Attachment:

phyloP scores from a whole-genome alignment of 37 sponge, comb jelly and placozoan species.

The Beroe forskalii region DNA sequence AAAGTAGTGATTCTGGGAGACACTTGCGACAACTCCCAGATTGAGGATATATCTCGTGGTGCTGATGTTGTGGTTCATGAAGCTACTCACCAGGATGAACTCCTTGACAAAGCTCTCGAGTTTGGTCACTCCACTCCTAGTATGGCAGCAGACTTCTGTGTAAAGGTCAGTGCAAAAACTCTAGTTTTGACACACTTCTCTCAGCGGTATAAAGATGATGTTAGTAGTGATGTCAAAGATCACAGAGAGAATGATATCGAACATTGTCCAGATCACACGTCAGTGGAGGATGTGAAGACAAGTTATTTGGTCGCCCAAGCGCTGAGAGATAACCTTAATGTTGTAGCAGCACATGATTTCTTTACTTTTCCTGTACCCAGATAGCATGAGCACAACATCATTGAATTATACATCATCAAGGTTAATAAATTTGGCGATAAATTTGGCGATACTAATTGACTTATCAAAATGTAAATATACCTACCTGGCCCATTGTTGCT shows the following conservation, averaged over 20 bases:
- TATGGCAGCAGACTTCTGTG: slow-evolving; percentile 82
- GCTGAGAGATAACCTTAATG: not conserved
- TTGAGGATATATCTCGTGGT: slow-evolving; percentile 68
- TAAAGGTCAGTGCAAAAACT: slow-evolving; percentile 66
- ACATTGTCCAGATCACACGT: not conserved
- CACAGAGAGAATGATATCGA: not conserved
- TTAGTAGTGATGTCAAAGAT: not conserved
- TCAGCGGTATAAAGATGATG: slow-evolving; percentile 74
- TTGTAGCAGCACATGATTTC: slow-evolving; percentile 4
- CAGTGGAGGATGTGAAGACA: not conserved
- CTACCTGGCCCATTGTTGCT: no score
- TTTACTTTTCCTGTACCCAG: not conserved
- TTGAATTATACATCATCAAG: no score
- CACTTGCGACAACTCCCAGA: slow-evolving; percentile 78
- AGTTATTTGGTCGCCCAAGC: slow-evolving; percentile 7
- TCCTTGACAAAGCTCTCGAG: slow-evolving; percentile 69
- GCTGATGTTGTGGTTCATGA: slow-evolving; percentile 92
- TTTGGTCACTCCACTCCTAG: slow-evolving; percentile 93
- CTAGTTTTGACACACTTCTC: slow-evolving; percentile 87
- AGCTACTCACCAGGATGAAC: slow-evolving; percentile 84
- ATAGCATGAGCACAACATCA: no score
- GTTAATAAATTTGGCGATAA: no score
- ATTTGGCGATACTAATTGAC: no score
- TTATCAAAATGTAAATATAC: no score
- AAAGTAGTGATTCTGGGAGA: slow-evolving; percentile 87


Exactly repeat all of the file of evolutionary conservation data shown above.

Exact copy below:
phyloP scores from a whole-genome alignment of 37 sponge, comb jelly and placozoan species.

The Beroe forskalii region DNA sequence AAAGTAGTGATTCTGGGAGACACTTGCGACAACTCCCAGATTGAGGATATATCTCGTGGTGCTGATGTTGTGGTTCATGAAGCTACTCACCAGGATGAACTCCTTGACAAAGCTCTCGAGTTTGGTCACTCCACTCCTAGTATGGCAGCAGACTTCTGTGTAAAGGTCAGTGCAAAAACTCTAGTTTTGACACACTTCTCTCAGCGGTATAAAGATGATGTTAGTAGTGATGTCAAAGATCACAGAGAGAATGATATCGAACATTGTCCAGATCACACGTCAGTGGAGGATGTGAAGACAAGTTATTTGGTCGCCCAAGCGCTGAGAGATAACCTTAATGTTGTAGCAGCACATGATTTCTTTACTTTTCCTGTACCCAGATAGCATGAGCACAACATCATTGAATTATACATCATCAAGGTTAATAAATTTGGCGATAAATTTGGCGATACTAATTGACTTATCAAAATGTAAATATACCTACCTGGCCCATTGTTGCT shows the following conservation, averaged over 20 bases:
- TATGGCAGCAGACTTCTGTG: slow-evolving; percentile 82
- GCTGAGAGATAACCTTAATG: not conserved
- TTGAGGATATATCTCGTGGT: slow-evolving; percentile 68
- TAAAGGTCAGTGCAAAAACT: slow-evolving; percentile 66
- ACATTGTCCAGATCACACGT: not conserved
- CACAGAGAGAATGATATCGA: not conserved
- TTAGTAGTGATGTCAAAGAT: not conserved
- TCAGCGGTATAAAGATGATG: slow-evolving; percentile 74
- TTGTAGCAGCACATGATTTC: slow-evolving; percentile 4
- CAGTGGAGGATGTGAAGACA: not conserved
- CTACCTGGCCCATTGTTGCT: no score
- TTTACTTTTCCTGTACCCAG: not conserved
- TTGAATTATACATCATCAAG: no score
- CACTTGCGACAACTCCCAGA: slow-evolving; percentile 78
- AGTTATTTGGTCGCCCAAGC: slow-evolving; percentile 7
- TCCTTGACAAAGCTCTCGAG: slow-evolving; percentile 69
- GCTGATGTTGTGGTTCATGA: slow-evolving; percentile 92
- TTTGGTCACTCCACTCCTAG: slow-evolving; percentile 93
- CTAGTTTTGACACACTTCTC: slow-evolving; percentile 87
- AGCTACTCACCAGGATGAAC: slow-evolving; percentile 84
- ATAGCATGAGCACAACATCA: no score
- GTTAATAAATTTGGCGATAA: no score
- ATTTGGCGATACTAATTGAC: no score
- TTATCAAAATGTAAATATAC: no score
- AAAGTAGTGATTCTGGGAGA: slow-evolving; percentile 87